This summer was my first time at Revoice. I streamed the sessions in 2018 and, like so many, witnessed the controversies surrounding the conference via social media. In 2019, I was able to attend in person. Unfortunately, I arrived late and had to leave a little early, but I did get to sit through a couple of workshops, participate in corporate worship, and deliver a plenary address.
What was it like? It was church in many respects. The larger sessions were steeped in worship songs, listening to personal stories or testimonies, and listening to a brief address. The quality of worship was reflected in the energy in the room- the heart-felt, love of and straining for God that can come from being authentic in community. It was sincere. The worship selections were curated by a talented director for this event. The entire event was emotionally moving. It was powerful.
I was struck by the patience and graciousness of the leadership and attendees of Revoice. As a group, they don’t want to be antagonistic to people who have been antagonist to them. They turn the other cheek. There are exceptions, I’m sure, but the prevailing view is one of creating an atmosphere that is mutually encouraging, gracious, and edifying.
Did I have any concerns? Sure. I had concerns. I had concerns that many young people have to leave this life-line of a conference and go back into truly difficult social and religious contexts where they often feel misunderstood and marginalized. Misunderstood by the mainstream LGBTQ+ community for their convictions and marginalized by the church for coming to terms with their enduring same-sex sexuality.
What did I talk about? I said “thank you.” I thanked the people in the room for living a costly obedience (however imperfectly) that has challenged me in my walk with God. I thanked them for how the decision to say “no” to something every day to say “yes” to something else developed in them a Christian character that matters, a personal Christian history of God’s faithfulness they can look back on as a source of encouragement that can strengthen their faith, and how these qualities could actually strengthen the church today just as it had strengthened my faith through the years.
What else did I do? I showed findings on the milestone events in identity formation from a new book about 300 celibate gay Christians and reflected on a couple of findings in particular: that the time between age of awareness of ones same-sex sexuality and age of first disclosure of this reality is about 7 years. Let that sink in. Seven years. This is a formula for shame. We contribute to that reality and then – take a moment to try to see this from their perspective – have the gall to tell those who finally share this journey with us that we want them to use terminology that works better for us than for them. I think that’s how many experience it.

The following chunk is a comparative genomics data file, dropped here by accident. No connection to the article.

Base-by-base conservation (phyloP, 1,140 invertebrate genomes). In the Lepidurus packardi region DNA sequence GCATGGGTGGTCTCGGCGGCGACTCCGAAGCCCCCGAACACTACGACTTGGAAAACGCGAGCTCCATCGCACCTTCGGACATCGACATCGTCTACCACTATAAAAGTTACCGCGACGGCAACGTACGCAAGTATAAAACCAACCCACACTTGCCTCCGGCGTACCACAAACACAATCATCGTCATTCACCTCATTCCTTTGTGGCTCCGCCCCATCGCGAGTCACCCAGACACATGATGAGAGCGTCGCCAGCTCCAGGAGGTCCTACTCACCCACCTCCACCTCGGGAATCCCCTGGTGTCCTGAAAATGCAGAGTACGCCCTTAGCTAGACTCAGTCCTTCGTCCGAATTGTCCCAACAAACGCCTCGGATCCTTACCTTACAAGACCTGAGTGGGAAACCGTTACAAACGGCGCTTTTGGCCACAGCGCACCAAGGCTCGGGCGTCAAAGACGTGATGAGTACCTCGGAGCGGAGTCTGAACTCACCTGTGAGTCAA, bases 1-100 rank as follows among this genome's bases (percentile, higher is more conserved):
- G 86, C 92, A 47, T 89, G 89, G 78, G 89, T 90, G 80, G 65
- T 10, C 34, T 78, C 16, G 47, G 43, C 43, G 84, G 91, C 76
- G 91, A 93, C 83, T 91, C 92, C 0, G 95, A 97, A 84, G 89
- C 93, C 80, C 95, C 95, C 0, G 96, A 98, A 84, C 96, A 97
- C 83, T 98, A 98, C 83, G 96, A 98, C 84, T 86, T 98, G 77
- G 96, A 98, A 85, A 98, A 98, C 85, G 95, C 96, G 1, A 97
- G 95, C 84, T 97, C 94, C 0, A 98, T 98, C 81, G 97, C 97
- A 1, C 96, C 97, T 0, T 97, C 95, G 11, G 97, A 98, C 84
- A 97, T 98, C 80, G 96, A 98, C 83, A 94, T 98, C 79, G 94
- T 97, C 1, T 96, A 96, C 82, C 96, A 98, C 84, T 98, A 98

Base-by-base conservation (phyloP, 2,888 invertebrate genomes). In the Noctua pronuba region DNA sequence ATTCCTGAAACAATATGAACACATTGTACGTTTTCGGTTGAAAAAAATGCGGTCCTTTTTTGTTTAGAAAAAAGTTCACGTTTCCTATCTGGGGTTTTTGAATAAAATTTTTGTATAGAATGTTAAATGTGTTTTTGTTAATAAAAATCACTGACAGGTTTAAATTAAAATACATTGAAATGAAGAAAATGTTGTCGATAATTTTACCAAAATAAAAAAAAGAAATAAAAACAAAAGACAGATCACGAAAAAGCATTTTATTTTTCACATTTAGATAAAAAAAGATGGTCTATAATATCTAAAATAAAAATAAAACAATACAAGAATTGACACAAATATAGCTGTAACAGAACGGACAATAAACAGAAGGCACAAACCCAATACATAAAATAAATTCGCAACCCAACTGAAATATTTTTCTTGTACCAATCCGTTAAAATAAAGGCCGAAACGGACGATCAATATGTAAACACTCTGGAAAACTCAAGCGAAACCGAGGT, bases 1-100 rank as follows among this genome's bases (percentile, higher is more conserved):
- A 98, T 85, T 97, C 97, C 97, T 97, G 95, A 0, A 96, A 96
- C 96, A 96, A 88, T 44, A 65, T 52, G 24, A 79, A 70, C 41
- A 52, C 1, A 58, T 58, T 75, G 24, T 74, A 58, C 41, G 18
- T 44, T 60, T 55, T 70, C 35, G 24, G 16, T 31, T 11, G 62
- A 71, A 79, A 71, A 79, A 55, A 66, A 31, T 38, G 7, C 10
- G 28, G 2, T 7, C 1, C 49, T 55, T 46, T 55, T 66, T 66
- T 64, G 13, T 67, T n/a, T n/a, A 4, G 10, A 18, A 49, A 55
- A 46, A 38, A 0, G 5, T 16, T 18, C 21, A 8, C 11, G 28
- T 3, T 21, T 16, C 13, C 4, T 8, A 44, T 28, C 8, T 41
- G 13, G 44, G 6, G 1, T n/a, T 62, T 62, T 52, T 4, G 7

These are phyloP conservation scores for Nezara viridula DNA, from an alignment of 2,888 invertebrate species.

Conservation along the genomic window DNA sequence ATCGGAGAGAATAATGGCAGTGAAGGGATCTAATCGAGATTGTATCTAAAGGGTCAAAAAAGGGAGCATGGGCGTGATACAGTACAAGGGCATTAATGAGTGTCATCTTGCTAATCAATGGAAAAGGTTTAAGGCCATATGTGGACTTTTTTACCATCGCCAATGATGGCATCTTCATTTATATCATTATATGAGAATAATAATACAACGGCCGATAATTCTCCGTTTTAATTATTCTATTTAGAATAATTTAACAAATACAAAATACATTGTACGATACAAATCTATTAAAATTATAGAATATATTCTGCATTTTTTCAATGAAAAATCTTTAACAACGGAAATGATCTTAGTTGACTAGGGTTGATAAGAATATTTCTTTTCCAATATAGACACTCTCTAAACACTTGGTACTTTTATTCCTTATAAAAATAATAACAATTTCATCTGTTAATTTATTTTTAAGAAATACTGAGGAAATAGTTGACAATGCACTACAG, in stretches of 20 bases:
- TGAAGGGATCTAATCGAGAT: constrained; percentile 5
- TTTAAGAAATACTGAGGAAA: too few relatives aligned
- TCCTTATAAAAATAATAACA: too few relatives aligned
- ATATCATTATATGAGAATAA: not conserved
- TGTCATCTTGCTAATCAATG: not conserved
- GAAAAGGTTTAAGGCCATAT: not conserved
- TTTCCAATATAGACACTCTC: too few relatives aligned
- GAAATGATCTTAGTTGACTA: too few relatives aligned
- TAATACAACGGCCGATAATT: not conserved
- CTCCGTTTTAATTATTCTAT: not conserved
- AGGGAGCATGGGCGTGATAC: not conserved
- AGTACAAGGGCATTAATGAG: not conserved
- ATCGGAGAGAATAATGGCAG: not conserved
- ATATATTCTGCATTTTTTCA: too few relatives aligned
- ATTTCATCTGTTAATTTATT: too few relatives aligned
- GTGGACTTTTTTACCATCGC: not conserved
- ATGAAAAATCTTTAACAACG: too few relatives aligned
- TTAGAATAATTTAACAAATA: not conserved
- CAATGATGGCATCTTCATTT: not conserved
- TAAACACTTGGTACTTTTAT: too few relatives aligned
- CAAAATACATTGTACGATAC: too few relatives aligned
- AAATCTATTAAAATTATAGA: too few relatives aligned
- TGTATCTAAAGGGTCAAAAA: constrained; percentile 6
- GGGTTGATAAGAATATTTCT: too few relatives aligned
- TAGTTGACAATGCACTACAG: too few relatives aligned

I also noted that on measures of psychological distress and well-being, our sample was doing better than might be expected given the complex relationship they have with the mainstream LGBTQ+ community and the local (and online) Christian community.
That’s what I talked about. And when I say “talked about,” I mostly shared quotes from the people who took the time to share their lives with me. “Talking” was mostly “listening” and then just finding a way to relay their stories.
This was not an audience that is a “problem to be fixed”; they are a people to love and learn from and learn with. Their unique strengths forged in the uniqueness of their own experience could actually strengthen the church. Imagine churches that had better models of deep and abiding relationships, authenticity in sharing one’s journey, questions, and struggles, sensitivity to those on the margins, and who could actually humanize the issue- so its less an “issue” and more actual people that others know, love, and trust. What church have you been in that couldn’t grow in some of these areas? So we ought not reach down to them; we ought to reach across to them. My experience is that they will reach back.